Inside Kyoto Japanese Steak House, guests sit at large hibachi tables with a close-up view of chefs cooking scallops, filet mignon, chicken, and lobster. More than 80 traditional Japanese and Thai dishes are grilled up by hibachi chefs, and 25 specialty rolls take shape in the hands of sushi chefs, who combine ingredients such as soft-shell-crab tempura, flounder, and submarine meat. Above the dark-wood floor of the dining room, a curved bar serves up sake and fruit-infused cocktails.
It’s no easy task, but somehow Duo Restaurant & Lounge manages to meld elegant dining and a sophisticated Manhattan-inspired lounge experience all under one roof. The duality also applies to the cuisine, an artfully plated cross between upscale bar food and classic steak-house items. Toasted cheese-stuffed ravioli and burgers crowned with white cheddar and bacon represent the former, and the latter includes potato-crusted yukon salmon and 10-ounce new york strips served with whipped potatoes and house zip sauce.
The theme is also evident in a cocktail menu divided between classics such as pomegranate martinis and inventive signatures such as the plum sake and the Taste of Asia’s elderflower blend. Visitors can also peruse a wine list that groups selections around flavor categories such as Light, White & Interesting and Lots of Pinot Noir.
For such a decadent culinary tradition, churrasco comes from humble origins. Gauchos in the southernmost region of Brazil would typically end their long days of cattle ranching by meeting around a roaring fire pit, where they prepared family-style meals and roasted skewered meats over the open flames. This tradition lives on in churrascarias throughout the world, allowing diners to experience this rustic style of home cooking in a more formal atmosphere.
At Gaucho Brazilian Steakhouse, the chefs remain faithful to the flavors of those countryside meals. Skewers of as many as 16 different meats—including rib-eye steak, lamb chops, and pork tenderloin—slowly rotate above the grill's flames or a handful of fire-breathing dragons, imbuing the hearty proteins with an unmistakably smoky tenderness.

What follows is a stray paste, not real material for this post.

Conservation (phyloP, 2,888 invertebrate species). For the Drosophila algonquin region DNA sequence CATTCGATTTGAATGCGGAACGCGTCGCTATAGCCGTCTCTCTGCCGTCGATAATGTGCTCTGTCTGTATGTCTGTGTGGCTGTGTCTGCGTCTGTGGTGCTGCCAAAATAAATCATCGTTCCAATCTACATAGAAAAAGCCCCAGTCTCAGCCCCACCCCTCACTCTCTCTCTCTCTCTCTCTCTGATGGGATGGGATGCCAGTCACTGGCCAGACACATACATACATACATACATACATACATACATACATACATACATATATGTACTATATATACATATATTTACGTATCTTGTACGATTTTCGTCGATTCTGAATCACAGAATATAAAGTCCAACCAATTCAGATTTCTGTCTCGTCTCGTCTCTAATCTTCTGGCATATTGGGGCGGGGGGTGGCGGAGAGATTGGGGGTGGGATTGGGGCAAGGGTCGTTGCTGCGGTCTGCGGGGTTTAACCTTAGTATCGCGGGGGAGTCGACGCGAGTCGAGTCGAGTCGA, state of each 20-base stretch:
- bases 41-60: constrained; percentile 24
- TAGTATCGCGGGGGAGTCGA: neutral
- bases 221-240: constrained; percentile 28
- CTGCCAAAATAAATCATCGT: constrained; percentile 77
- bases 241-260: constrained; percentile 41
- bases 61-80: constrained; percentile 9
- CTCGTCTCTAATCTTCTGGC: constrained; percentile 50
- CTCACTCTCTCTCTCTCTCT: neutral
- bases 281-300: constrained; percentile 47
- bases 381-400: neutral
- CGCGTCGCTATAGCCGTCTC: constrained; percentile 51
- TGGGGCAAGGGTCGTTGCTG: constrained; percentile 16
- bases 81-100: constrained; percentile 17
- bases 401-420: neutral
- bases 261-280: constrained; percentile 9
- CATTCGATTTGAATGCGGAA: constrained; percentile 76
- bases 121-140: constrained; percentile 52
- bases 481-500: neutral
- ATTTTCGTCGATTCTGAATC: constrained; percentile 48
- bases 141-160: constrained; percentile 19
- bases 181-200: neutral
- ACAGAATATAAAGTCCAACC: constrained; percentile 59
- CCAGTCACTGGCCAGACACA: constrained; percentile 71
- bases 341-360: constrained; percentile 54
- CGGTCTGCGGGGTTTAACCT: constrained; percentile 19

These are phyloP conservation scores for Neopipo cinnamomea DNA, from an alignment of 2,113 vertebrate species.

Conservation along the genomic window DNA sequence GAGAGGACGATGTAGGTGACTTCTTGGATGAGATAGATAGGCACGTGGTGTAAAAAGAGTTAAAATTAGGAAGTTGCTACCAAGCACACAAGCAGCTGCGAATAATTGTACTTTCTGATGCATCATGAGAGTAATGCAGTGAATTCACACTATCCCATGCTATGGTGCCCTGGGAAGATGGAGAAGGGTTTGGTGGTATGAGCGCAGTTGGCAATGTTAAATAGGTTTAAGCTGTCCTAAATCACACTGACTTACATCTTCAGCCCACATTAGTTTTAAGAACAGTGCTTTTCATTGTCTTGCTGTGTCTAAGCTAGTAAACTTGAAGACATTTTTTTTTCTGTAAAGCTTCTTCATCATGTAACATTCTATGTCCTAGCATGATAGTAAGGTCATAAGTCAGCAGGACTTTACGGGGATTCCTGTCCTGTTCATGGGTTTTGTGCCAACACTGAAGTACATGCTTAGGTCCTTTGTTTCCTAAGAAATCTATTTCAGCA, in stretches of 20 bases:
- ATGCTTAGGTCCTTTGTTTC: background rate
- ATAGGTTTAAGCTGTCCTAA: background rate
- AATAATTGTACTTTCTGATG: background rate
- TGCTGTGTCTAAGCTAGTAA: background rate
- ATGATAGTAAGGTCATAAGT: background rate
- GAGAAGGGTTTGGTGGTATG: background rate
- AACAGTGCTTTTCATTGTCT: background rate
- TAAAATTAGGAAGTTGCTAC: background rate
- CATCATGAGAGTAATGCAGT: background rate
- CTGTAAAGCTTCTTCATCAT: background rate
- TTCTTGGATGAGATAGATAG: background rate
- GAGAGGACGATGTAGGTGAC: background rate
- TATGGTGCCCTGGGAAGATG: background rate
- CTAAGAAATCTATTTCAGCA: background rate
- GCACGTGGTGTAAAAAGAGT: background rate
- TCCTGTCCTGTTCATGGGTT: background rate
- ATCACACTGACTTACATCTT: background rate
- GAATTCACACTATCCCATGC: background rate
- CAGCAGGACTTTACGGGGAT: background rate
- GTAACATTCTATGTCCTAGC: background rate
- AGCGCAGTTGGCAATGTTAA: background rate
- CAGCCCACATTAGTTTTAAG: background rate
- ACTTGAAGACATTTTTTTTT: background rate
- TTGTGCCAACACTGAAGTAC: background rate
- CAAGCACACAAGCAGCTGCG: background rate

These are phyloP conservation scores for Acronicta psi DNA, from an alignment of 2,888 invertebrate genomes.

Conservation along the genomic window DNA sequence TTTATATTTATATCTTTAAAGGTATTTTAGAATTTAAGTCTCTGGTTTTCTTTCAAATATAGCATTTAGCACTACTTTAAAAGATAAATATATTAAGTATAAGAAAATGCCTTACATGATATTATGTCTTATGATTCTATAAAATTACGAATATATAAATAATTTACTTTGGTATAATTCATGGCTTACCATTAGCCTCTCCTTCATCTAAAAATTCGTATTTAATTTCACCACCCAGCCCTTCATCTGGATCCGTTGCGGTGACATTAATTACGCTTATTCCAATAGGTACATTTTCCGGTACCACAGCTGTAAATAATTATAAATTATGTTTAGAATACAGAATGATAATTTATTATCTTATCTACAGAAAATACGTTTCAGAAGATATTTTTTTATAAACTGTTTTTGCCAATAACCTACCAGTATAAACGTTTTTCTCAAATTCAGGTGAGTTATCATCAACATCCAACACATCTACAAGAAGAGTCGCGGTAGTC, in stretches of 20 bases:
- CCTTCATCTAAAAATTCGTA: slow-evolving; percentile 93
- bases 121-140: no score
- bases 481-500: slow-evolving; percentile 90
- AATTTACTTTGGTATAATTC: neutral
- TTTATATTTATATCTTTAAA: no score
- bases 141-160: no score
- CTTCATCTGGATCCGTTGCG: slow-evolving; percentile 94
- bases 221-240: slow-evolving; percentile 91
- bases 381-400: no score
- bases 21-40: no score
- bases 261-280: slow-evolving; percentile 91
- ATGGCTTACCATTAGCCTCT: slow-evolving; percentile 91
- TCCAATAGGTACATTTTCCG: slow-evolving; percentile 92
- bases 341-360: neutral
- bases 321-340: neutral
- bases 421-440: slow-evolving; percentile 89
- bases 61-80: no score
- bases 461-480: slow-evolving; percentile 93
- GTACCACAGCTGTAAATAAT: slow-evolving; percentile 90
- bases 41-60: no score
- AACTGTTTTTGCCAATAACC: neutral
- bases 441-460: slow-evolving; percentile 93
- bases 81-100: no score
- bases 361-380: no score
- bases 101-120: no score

As servers travel throughout the dining area with skewers hot off the flames, diners can catch the staff's attention by flipping their coasters from red to green. This signals the servers to approach and carve tableside servings directly off the skewer. Although the savory meats are the main attraction, even earning the eatery WDIV's Vote 4 the Best award for Detroit's Best Steakhouse in 2012, a salad bar also tempts diners with more than 40 hot and cold side dishes, including everything from fresh spring mix to mushroom risotto.
The dining room's mural of a Brazilian gaucho herding cattle nods to the cuisine's rustic roots, but its earthenware floor tiles and cherry-wood columns ensure a refined ambiance. The tables, draped with crisp white linens and flanked by red-cushioned chairs, are well spaced so as to allow for intimate family dinners and the regular plate-patrol rounds made by the vigilant servers.
Oakwood Grill & Bar sates stomachs with classic American bar fare, wets whistles with a wide array of beer, wine, and cocktails, and keeps boredom at bay with a full slate of boisterous special events. The menu's hearty offerings include a herd of 24 buffalo wings ($17.95) and the spicy Hot in Here burger ($6.95) topped with grilled jalapeños, pepper jack cheese, and three strips of Dearborn bacon. Like ancient Egyptian papyrus scrolls, the loaded pepperoni roll ($6.95) enfolds more than 40 pepperoni slices in thin pizza dough slathered in butter and parmesan cheese. Hungry herbivores, meanwhile, can snack on lightly battered fried pickles and cream-cheese jalapeños ($4.95) while sipping beers and cocktails mixed behind Oakwood's long cement bar with a motor-powered cement mixer.
Roma Café started out as a one-woman operation way back in 1888. The Marazza family ran a boarding house for Eastern Market farmers, and Mrs. Marazza would always serve a hot meal to anyone who stayed. Word of her cooking skills spread quickly throughout the Eastern Market area, and her various fans convinced her to open an official restaurant. In February of 1890, Roma Café was born.
Its continuing commitment to classic recipes is apparent from one glance at the menu, where housemade pastas share space with veal scaloppine and broiled lobster tails. Adventurous eaters will be drawn to dishes such as the sauteed sweetbreads and frog legs, and wine enthusiasts can browse an extensive list of reds, whites, and specials.
Although the baked lasagna and chicken parmigiana are certainly Old World staples, Roma Café hasn't become mired in tradition. Its third-generation owner, Janet Sossi Belcoure, takes regular trips to Italy that keep her up-to-date on culinary trends and the latest gossip on who's dating Michelangelo's David. The restaurant also offers an all-you-can-eat buffet on Monday nights, complete with appetizers, pasta dishes, and cannoli. If you stop by on the night of a Red Wings game, there's even a shuttle that will take you to the arena.